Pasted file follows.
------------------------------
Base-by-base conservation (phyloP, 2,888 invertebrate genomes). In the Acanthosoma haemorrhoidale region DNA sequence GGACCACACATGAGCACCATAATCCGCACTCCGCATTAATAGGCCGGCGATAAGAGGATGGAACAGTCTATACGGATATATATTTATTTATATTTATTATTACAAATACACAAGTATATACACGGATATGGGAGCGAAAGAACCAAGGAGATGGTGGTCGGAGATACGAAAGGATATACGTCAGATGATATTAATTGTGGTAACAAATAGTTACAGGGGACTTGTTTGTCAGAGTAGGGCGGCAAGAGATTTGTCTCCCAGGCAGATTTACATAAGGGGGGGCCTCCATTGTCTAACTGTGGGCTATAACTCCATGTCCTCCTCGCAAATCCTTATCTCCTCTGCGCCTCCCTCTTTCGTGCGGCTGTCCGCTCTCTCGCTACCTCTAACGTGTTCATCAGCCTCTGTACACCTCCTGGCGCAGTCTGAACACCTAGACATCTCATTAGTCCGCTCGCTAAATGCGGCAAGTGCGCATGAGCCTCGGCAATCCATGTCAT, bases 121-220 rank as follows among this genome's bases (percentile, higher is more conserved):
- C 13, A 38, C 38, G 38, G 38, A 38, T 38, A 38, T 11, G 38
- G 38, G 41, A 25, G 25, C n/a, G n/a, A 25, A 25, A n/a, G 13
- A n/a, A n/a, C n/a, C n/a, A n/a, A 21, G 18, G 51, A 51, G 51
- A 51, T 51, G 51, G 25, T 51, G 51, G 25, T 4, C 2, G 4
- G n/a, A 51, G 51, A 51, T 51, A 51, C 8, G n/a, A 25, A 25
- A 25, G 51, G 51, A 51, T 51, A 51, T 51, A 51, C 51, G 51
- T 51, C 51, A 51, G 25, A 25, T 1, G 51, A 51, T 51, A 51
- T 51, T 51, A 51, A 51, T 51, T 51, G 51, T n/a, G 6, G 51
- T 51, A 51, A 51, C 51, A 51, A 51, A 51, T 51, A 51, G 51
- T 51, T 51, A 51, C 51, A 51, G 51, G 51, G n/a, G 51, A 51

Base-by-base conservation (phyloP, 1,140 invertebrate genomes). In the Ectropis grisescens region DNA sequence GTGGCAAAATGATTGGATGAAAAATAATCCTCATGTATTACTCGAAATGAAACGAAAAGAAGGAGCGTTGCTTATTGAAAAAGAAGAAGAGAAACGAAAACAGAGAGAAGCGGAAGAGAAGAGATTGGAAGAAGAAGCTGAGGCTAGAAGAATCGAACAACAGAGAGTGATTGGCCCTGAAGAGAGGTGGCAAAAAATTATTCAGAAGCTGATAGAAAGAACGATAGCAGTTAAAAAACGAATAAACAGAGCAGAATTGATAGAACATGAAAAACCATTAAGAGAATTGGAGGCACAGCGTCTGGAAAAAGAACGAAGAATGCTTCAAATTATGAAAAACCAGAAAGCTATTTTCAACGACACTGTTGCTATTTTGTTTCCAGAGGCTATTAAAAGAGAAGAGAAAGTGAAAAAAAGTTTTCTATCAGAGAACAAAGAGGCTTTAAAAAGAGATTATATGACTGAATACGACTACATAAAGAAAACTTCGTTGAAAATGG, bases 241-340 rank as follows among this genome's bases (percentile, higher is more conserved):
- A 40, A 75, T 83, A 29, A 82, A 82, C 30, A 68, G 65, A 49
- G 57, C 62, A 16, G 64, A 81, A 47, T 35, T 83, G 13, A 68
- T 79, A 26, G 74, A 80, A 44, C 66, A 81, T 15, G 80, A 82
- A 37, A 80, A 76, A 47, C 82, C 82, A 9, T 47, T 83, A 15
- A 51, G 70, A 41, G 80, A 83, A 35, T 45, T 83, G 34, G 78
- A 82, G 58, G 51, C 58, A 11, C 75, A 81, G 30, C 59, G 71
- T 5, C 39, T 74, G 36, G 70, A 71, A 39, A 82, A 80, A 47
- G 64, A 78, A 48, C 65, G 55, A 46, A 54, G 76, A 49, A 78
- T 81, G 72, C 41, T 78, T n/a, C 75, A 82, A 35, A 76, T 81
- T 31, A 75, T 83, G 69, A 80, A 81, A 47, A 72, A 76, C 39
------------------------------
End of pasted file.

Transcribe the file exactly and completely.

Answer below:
Base-by-base conservation (phyloP, 2,888 invertebrate genomes). In the Acanthosoma haemorrhoidale region DNA sequence GGACCACACATGAGCACCATAATCCGCACTCCGCATTAATAGGCCGGCGATAAGAGGATGGAACAGTCTATACGGATATATATTTATTTATATTTATTATTACAAATACACAAGTATATACACGGATATGGGAGCGAAAGAACCAAGGAGATGGTGGTCGGAGATACGAAAGGATATACGTCAGATGATATTAATTGTGGTAACAAATAGTTACAGGGGACTTGTTTGTCAGAGTAGGGCGGCAAGAGATTTGTCTCCCAGGCAGATTTACATAAGGGGGGGCCTCCATTGTCTAACTGTGGGCTATAACTCCATGTCCTCCTCGCAAATCCTTATCTCCTCTGCGCCTCCCTCTTTCGTGCGGCTGTCCGCTCTCTCGCTACCTCTAACGTGTTCATCAGCCTCTGTACACCTCCTGGCGCAGTCTGAACACCTAGACATCTCATTAGTCCGCTCGCTAAATGCGGCAAGTGCGCATGAGCCTCGGCAATCCATGTCAT, bases 121-220 rank as follows among this genome's bases (percentile, higher is more conserved):
- C 13, A 38, C 38, G 38, G 38, A 38, T 38, A 38, T 11, G 38
- G 38, G 41, A 25, G 25, C n/a, G n/a, A 25, A 25, A n/a, G 13
- A n/a, A n/a, C n/a, C n/a, A n/a, A 21, G 18, G 51, A 51, G 51
- A 51, T 51, G 51, G 25, T 51, G 51, G 25, T 4, C 2, G 4
- G n/a, A 51, G 51, A 51, T 51, A 51, C 8, G n/a, A 25, A 25
- A 25, G 51, G 51, A 51, T 51, A 51, T 51, A 51, C 51, G 51
- T 51, C 51, A 51, G 25, A 25, T 1, G 51, A 51, T 51, A 51
- T 51, T 51, A 51, A 51, T 51, T 51, G 51, T n/a, G 6, G 51
- T 51, A 51, A 51, C 51, A 51, A 51, A 51, T 51, A 51, G 51
- T 51, T 51, A 51, C 51, A 51, G 51, G 51, G n/a, G 51, A 51

Base-by-base conservation (phyloP, 1,140 invertebrate genomes). In the Ectropis grisescens region DNA sequence GTGGCAAAATGATTGGATGAAAAATAATCCTCATGTATTACTCGAAATGAAACGAAAAGAAGGAGCGTTGCTTATTGAAAAAGAAGAAGAGAAACGAAAACAGAGAGAAGCGGAAGAGAAGAGATTGGAAGAAGAAGCTGAGGCTAGAAGAATCGAACAACAGAGAGTGATTGGCCCTGAAGAGAGGTGGCAAAAAATTATTCAGAAGCTGATAGAAAGAACGATAGCAGTTAAAAAACGAATAAACAGAGCAGAATTGATAGAACATGAAAAACCATTAAGAGAATTGGAGGCACAGCGTCTGGAAAAAGAACGAAGAATGCTTCAAATTATGAAAAACCAGAAAGCTATTTTCAACGACACTGTTGCTATTTTGTTTCCAGAGGCTATTAAAAGAGAAGAGAAAGTGAAAAAAAGTTTTCTATCAGAGAACAAAGAGGCTTTAAAAAGAGATTATATGACTGAATACGACTACATAAAGAAAACTTCGTTGAAAATGG, bases 241-340 rank as follows among this genome's bases (percentile, higher is more conserved):
- A 40, A 75, T 83, A 29, A 82, A 82, C 30, A 68, G 65, A 49
- G 57, C 62, A 16, G 64, A 81, A 47, T 35, T 83, G 13, A 68
- T 79, A 26, G 74, A 80, A 44, C 66, A 81, T 15, G 80, A 82
- A 37, A 80, A 76, A 47, C 82, C 82, A 9, T 47, T 83, A 15
- A 51, G 70, A 41, G 80, A 83, A 35, T 45, T 83, G 34, G 78
- A 82, G 58, G 51, C 58, A 11, C 75, A 81, G 30, C 59, G 71
- T 5, C 39, T 74, G 36, G 70, A 71, A 39, A 82, A 80, A 47
- G 64, A 78, A 48, C 65, G 55, A 46, A 54, G 76, A 49, A 78
- T 81, G 72, C 41, T 78, T n/a, C 75, A 82, A 35, A 76, T 81
- T 31, A 75, T 83, G 69, A 80, A 81, A 47, A 72, A 76, C 39